Brands talk about sustainability, but are they making a genuine difference?
30th January 2020
We all know how the rise of Greta Thunberg and David Attenborough’s Blue Planet II in 2017 have provoked the public’s consciousness around environmental issues and our climate as well.
These influential factors followed the United Nations forming the Sustainable Development Goals (SDGs) in 2015. Working with governments, companies, start-ups, NGOs and other organisations, they plan to solve some of humanity’s greatest challenges. Many of the 17 goals link back to our climate, our environment and sustainability.
Now, millennials and Gen Z are holding brands to higher environmental standards – but too many brands still see sustainability as a ‘value add’.
One of the trends that emerged in 2019 is ‘SDG-washing’ – a bit ’like green-washing’, the term is used when a brand acknowledges the existence of the SDGs and actively promote how they align with the goals, but seldom make a meaningful contribution to achieving any of them. In the UK, brands ‘go green’ and environmentalism and sustainability are shaping their marketing and communication campaigns. In fact, it has been estimated that 15% of all marketing and communications from brands in the UK now has some environmental messaging included.
In reality, we see this trend around sustainability overall.
As stated by Yvon Chouinard, founder of Patagonia – which is arguably one of the leading sustainable brands in the world – the reason many companies are not doing well in the area of sustainability is “because they are not authentic to begin with”. Everyone is talking about sustainability, however, not very many companies are making a genuine difference.
Sustainability and a commitment to the Sustainable Development Goals needs to be at the heart of a company’s DNA to become more than just a token ‘value add’.
Talking about sustainability
When it comes to communication, you will never come across as genuine unless sustainability is integral within your company’s values, principles, and standards of behaviour. Environmental impact and ethical supply chains need to be treated with equal importance to company performance and profit. It is possible to achieve both in your company ethos.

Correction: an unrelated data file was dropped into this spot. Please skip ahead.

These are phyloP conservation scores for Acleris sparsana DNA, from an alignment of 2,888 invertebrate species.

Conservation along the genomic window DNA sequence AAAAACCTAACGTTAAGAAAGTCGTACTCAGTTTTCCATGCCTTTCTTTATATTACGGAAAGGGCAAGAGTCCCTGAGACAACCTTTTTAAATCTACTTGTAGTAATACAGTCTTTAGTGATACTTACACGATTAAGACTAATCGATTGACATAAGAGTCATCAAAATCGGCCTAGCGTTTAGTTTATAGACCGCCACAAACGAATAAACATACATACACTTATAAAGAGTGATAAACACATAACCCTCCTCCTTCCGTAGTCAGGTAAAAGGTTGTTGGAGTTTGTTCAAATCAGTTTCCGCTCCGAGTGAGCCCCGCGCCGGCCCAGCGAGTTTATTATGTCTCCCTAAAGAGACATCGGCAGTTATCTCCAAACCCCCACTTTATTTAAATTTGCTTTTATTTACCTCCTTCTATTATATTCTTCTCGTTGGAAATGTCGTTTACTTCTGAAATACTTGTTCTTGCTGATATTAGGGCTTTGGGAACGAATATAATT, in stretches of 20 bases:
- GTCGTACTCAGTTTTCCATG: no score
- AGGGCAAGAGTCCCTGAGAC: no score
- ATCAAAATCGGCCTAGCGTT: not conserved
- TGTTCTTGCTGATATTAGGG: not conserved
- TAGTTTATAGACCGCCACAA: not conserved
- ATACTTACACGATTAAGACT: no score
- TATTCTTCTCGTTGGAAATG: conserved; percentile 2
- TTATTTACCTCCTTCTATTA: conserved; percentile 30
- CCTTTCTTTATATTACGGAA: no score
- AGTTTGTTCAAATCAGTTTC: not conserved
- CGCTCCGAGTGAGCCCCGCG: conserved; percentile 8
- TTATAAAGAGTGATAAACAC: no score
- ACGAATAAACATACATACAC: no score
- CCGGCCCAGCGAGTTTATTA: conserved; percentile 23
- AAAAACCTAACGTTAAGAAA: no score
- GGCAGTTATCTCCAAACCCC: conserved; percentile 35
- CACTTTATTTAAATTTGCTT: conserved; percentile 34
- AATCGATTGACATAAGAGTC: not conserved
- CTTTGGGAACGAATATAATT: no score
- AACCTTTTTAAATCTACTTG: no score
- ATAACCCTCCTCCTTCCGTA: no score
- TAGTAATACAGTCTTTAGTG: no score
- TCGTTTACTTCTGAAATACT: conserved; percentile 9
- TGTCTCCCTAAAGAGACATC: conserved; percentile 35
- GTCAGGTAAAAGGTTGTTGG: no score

Brands like Unilever are illustrating how sustainability can be part of the corporate identity – reducing environmental impact without it being at the expense of profits. In their latest report, Unilever shared how their ‘Sustainable Living’ brands are growing faster than other brands and are contributing an increasing amount of turnover growth year-on-year.
When it comes to being more genuine, let’s first be more self-aware
I feel there is even more pressure for those of us who operate within the environmental services sector. We know from the UN that private sector businesses will be the ones to make the biggest impact in terms of delivering the SDGs, but the waste and resources sector can lead the way.
As marketing and communications professionals, we must allow our sustainable decisions to speak for themselves and not shout about things before our house is in order. It will take more than slapping the SDG icons onto existing case studies to which they bare no relevance! We need to make commitments to the goals or ensure other sustainable commitments are an integral part of our business planning, our company ethos and our brands.
After all, if sustainability is an integral part of your business’ vision and mission, you have to practice what you preach.Tweet
- Climate action
- Ethical Supply Chains
- Sustainable brands
- Sustainable commitments
- Sustainable Development Goals